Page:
The faith of Abraham is simple and straightforward, requiring trust in God who keeps His Promises. Abraham believed the promise that his son, Isaac, would be his heir and that his many descendants, through Isaac, would possess the land of Israel as an everlasting possession. The Lord “counted it [his faith in the promise of God] to him as righteousness” (Gen 15:). “For what does the Scripture say? ‘Abraham believed God, and it was counted to him as righteousness’” (Rom 4:3). Abraham did not apprehend the full implications of the promises God gave to him but lived his life in confident expectation that God would be true to His Word. The faith of Abraham is the faith that honors God, and those who exercise the same faith in the promises of God are sons of Abraham:
Know then that it is those of faith who are the sons of Abraham. And the Scripture, foreseeing that God would justify the Gentiles by faith, preached the gospel beforehand to Abraham, saying, “In you shall all the nations be blessed.” So then, those who are of faith are blessed along with Abraham, the man of faith (Gal 3:7-9).
The problem that presented itself to Abraham was that his son Isaac had no children at the time of the burnt-offering command: “Take your son, your only son Isaac, whom you love, and go to the land of Moriah, and offer him there as a burnt offering on one of the mountains of which I shall tell you” (Gen 22:2). Humanly speaking, the death of Isaac would have meant no descendants through Isaac as had been previously promised by God. “In hope he [Abraham] believed against hope” (Rom 4:18) that God would yet be faithful to His promise even if the Lord would have to do the improbable—raise Isaac from the dead.
The writer of Hebrews attested to the genuine faith of Abraham as the God who keeps His promises:
By faith Abraham, when he was tested, offered up Isaac, and he who had received the promises was in the act of offering up his only son, of whom it was said, “Through Isaac shall your offspring be named.” He considered that God was able even to raise him from the dead, from which, figuratively speaking, he did receive him back. (Heb 11:17-19)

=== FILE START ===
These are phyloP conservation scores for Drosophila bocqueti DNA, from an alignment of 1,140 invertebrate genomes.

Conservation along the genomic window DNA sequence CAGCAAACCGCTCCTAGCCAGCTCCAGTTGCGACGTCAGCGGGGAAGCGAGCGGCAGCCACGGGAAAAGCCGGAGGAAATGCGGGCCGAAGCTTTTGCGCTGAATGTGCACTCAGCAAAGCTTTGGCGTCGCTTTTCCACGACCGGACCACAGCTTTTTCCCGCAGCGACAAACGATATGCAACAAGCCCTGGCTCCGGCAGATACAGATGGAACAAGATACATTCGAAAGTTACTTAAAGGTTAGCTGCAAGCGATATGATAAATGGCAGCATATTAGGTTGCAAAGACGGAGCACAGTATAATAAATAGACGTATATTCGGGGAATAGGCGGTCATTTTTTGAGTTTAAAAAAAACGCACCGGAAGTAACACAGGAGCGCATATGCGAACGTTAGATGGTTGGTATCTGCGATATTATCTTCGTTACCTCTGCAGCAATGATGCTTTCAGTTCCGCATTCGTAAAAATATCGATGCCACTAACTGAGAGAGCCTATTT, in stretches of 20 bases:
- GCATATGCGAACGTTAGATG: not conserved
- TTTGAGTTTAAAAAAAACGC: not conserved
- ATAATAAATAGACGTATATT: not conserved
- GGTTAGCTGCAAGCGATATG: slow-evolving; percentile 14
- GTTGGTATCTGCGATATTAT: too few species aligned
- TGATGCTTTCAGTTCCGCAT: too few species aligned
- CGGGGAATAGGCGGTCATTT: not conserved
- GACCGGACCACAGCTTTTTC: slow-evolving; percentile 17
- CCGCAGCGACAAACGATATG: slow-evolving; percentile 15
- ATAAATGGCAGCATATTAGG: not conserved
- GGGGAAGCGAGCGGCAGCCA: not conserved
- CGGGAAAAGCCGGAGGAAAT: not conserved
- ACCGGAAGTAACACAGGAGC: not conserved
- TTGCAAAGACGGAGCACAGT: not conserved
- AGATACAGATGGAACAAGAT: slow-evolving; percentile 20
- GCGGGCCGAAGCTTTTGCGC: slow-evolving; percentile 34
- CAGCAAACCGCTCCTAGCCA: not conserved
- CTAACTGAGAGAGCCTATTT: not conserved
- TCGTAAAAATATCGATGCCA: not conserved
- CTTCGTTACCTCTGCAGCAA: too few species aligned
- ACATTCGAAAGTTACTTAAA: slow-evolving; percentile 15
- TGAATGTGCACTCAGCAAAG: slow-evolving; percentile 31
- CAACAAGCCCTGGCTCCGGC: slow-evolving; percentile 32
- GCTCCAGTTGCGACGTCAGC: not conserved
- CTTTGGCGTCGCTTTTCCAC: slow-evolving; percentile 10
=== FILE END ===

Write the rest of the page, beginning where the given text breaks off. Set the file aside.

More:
In the command to sacrifice Isaac, Abraham trusted God to be faithful to His promise, even when it looked unlikely from the perspective of human reason that the promise would be fulfilled. “Now faith is the assurance of things hoped for, the conviction of things not seen. For by it the people of old received their commendation” (Heb 11:1-2).
Abraham Believed the Land Promise
Abraham believed the promise that he and his descendants were given the land of Canaan as an inheritance, forever.
The Lord said to Abram, after Lot had separated from him, “Lift up your eyes and look from the place where you are, northward and southward and eastward and westward, for all the land that you see I will give to you and to your offspring forever. I will make your offspring as the dust of the earth, so that if one can count the dust of the earth, your offspring also can be counted. Arise, walk through the length and the breadth of the land, for I will give it to you” (Gen 13:14-17).
However, Abraham lived his entire life without ever actually owning any of the land given to him by God, except a burial cave he purchased from Ephron the Hittite in which to bury his wife, Sarah (Gen23:1-20). The same held true for Isaac and Jacob: they lived in the land, but never possessed any of the properties of Canaan, except for the burial cave at Hebron that Abraham had previously purchased. Abraham (Gen 25:8-10) and Jacob (Gen 49:29-33; 50:12-13) and, most probably, Isaac were buried in the tomb “bought from the Hittite.”
The writer of the Hebrew epistle described the faith of Abraham, Isaac, and Jacob in relationship to the land promise given to them by God:
These all died in faith, not having received the things promised, but having seen them and greeted them from afar, and having acknowledged that they were strangers and exiles on the earth. For people who speak thus make it clear that they are seeking a homeland. If they had been thinking of that land from which they had gone out, they would have had opportunity to return. But as it is, they desire a better country, that is, a heavenly one. Therefore God is not ashamed to be called their God, for he has prepared for them a city (Heb 11:13-16).
The author of Hebrews concluded by noting “all these [believing ones from previous dispensations], though commended through their faith, did not receive what was promised, since God had provided something better for us, that apart from us they should not be made perfect” (Heb 11:39-40). Suggesting that the land promise awaited another time, the people of the promise lived in anticipation of a later fulfillment in the Messianic (Millennial) Kingdom. In the plain-sense, forward reading of the Biblical narrative, the “something better” is the rule and reign of Christ as the Davidic Shepherd-King in the Millennial Kingdom in the fulfillment of the faith expectations of the people of God who trust in the promises God gave to Abraham.